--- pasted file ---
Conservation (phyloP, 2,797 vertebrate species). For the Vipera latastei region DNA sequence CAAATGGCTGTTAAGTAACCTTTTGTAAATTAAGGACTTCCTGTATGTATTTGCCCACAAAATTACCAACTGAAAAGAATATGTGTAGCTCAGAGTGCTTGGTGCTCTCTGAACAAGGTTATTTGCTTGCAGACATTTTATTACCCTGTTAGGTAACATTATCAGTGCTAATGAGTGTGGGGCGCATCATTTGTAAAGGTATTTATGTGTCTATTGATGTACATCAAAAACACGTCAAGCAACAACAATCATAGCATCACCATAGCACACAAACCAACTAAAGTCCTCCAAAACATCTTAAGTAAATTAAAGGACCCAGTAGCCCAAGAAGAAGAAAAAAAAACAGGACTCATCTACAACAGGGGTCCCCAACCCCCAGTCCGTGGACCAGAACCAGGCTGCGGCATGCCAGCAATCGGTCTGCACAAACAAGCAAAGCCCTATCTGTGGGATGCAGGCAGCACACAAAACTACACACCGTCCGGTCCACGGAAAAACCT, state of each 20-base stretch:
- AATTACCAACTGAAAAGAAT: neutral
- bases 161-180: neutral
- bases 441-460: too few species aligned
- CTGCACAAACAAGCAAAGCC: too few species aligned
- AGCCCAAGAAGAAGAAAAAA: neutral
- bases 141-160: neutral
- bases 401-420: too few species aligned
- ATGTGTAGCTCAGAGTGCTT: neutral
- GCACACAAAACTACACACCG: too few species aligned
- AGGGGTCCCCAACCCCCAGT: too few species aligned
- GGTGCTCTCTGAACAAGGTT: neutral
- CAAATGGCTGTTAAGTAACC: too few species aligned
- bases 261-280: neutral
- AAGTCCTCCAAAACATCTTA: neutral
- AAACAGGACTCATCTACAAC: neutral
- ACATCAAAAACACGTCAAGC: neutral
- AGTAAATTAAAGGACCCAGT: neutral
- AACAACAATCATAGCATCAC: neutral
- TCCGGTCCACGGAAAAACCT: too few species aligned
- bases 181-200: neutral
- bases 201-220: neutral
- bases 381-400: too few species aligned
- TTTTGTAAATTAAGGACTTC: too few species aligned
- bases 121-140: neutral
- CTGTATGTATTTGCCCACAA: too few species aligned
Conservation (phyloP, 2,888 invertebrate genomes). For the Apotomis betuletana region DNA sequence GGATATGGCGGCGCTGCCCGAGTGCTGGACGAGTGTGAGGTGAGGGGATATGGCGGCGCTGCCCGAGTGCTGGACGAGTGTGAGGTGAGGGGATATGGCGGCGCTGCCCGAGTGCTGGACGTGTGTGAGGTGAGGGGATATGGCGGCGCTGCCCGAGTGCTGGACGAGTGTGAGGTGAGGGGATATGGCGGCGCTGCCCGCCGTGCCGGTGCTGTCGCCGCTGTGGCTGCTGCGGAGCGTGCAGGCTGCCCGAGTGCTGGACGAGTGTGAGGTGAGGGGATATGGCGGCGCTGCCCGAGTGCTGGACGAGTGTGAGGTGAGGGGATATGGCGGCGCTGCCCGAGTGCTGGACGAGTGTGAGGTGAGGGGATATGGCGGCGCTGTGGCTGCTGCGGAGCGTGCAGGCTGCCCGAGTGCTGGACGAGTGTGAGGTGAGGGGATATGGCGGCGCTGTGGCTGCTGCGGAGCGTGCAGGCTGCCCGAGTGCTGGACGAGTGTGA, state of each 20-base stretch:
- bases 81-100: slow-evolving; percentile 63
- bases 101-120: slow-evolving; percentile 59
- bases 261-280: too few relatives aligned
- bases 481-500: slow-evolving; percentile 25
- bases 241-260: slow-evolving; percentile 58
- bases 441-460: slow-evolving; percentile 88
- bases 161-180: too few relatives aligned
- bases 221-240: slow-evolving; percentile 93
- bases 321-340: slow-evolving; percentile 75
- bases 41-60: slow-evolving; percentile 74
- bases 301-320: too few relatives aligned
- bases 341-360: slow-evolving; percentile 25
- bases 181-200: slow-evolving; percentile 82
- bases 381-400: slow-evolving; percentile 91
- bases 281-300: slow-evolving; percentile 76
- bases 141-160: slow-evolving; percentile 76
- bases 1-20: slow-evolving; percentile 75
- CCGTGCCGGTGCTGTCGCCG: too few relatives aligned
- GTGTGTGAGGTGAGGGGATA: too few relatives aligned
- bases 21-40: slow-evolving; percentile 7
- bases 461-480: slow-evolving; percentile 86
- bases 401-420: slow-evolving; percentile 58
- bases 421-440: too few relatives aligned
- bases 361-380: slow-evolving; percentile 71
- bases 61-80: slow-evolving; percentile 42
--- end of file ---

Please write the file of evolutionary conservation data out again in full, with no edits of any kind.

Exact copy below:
Conservation (phyloP, 2,797 vertebrate species). For the Vipera latastei region DNA sequence CAAATGGCTGTTAAGTAACCTTTTGTAAATTAAGGACTTCCTGTATGTATTTGCCCACAAAATTACCAACTGAAAAGAATATGTGTAGCTCAGAGTGCTTGGTGCTCTCTGAACAAGGTTATTTGCTTGCAGACATTTTATTACCCTGTTAGGTAACATTATCAGTGCTAATGAGTGTGGGGCGCATCATTTGTAAAGGTATTTATGTGTCTATTGATGTACATCAAAAACACGTCAAGCAACAACAATCATAGCATCACCATAGCACACAAACCAACTAAAGTCCTCCAAAACATCTTAAGTAAATTAAAGGACCCAGTAGCCCAAGAAGAAGAAAAAAAAACAGGACTCATCTACAACAGGGGTCCCCAACCCCCAGTCCGTGGACCAGAACCAGGCTGCGGCATGCCAGCAATCGGTCTGCACAAACAAGCAAAGCCCTATCTGTGGGATGCAGGCAGCACACAAAACTACACACCGTCCGGTCCACGGAAAAACCT, state of each 20-base stretch:
- AATTACCAACTGAAAAGAAT: neutral
- bases 161-180: neutral
- bases 441-460: too few species aligned
- CTGCACAAACAAGCAAAGCC: too few species aligned
- AGCCCAAGAAGAAGAAAAAA: neutral
- bases 141-160: neutral
- bases 401-420: too few species aligned
- ATGTGTAGCTCAGAGTGCTT: neutral
- GCACACAAAACTACACACCG: too few species aligned
- AGGGGTCCCCAACCCCCAGT: too few species aligned
- GGTGCTCTCTGAACAAGGTT: neutral
- CAAATGGCTGTTAAGTAACC: too few species aligned
- bases 261-280: neutral
- AAGTCCTCCAAAACATCTTA: neutral
- AAACAGGACTCATCTACAAC: neutral
- ACATCAAAAACACGTCAAGC: neutral
- AGTAAATTAAAGGACCCAGT: neutral
- AACAACAATCATAGCATCAC: neutral
- TCCGGTCCACGGAAAAACCT: too few species aligned
- bases 181-200: neutral
- bases 201-220: neutral
- bases 381-400: too few species aligned
- TTTTGTAAATTAAGGACTTC: too few species aligned
- bases 121-140: neutral
- CTGTATGTATTTGCCCACAA: too few species aligned
Conservation (phyloP, 2,888 invertebrate genomes). For the Apotomis betuletana region DNA sequence GGATATGGCGGCGCTGCCCGAGTGCTGGACGAGTGTGAGGTGAGGGGATATGGCGGCGCTGCCCGAGTGCTGGACGAGTGTGAGGTGAGGGGATATGGCGGCGCTGCCCGAGTGCTGGACGTGTGTGAGGTGAGGGGATATGGCGGCGCTGCCCGAGTGCTGGACGAGTGTGAGGTGAGGGGATATGGCGGCGCTGCCCGCCGTGCCGGTGCTGTCGCCGCTGTGGCTGCTGCGGAGCGTGCAGGCTGCCCGAGTGCTGGACGAGTGTGAGGTGAGGGGATATGGCGGCGCTGCCCGAGTGCTGGACGAGTGTGAGGTGAGGGGATATGGCGGCGCTGCCCGAGTGCTGGACGAGTGTGAGGTGAGGGGATATGGCGGCGCTGTGGCTGCTGCGGAGCGTGCAGGCTGCCCGAGTGCTGGACGAGTGTGAGGTGAGGGGATATGGCGGCGCTGTGGCTGCTGCGGAGCGTGCAGGCTGCCCGAGTGCTGGACGAGTGTGA, state of each 20-base stretch:
- bases 81-100: slow-evolving; percentile 63
- bases 101-120: slow-evolving; percentile 59
- bases 261-280: too few relatives aligned
- bases 481-500: slow-evolving; percentile 25
- bases 241-260: slow-evolving; percentile 58
- bases 441-460: slow-evolving; percentile 88
- bases 161-180: too few relatives aligned
- bases 221-240: slow-evolving; percentile 93
- bases 321-340: slow-evolving; percentile 75
- bases 41-60: slow-evolving; percentile 74
- bases 301-320: too few relatives aligned
- bases 341-360: slow-evolving; percentile 25
- bases 181-200: slow-evolving; percentile 82
- bases 381-400: slow-evolving; percentile 91
- bases 281-300: slow-evolving; percentile 76
- bases 141-160: slow-evolving; percentile 76
- bases 1-20: slow-evolving; percentile 75
- CCGTGCCGGTGCTGTCGCCG: too few relatives aligned
- GTGTGTGAGGTGAGGGGATA: too few relatives aligned
- bases 21-40: slow-evolving; percentile 7
- bases 461-480: slow-evolving; percentile 86
- bases 401-420: slow-evolving; percentile 58
- bases 421-440: too few relatives aligned
- bases 361-380: slow-evolving; percentile 71
- bases 61-80: slow-evolving; percentile 42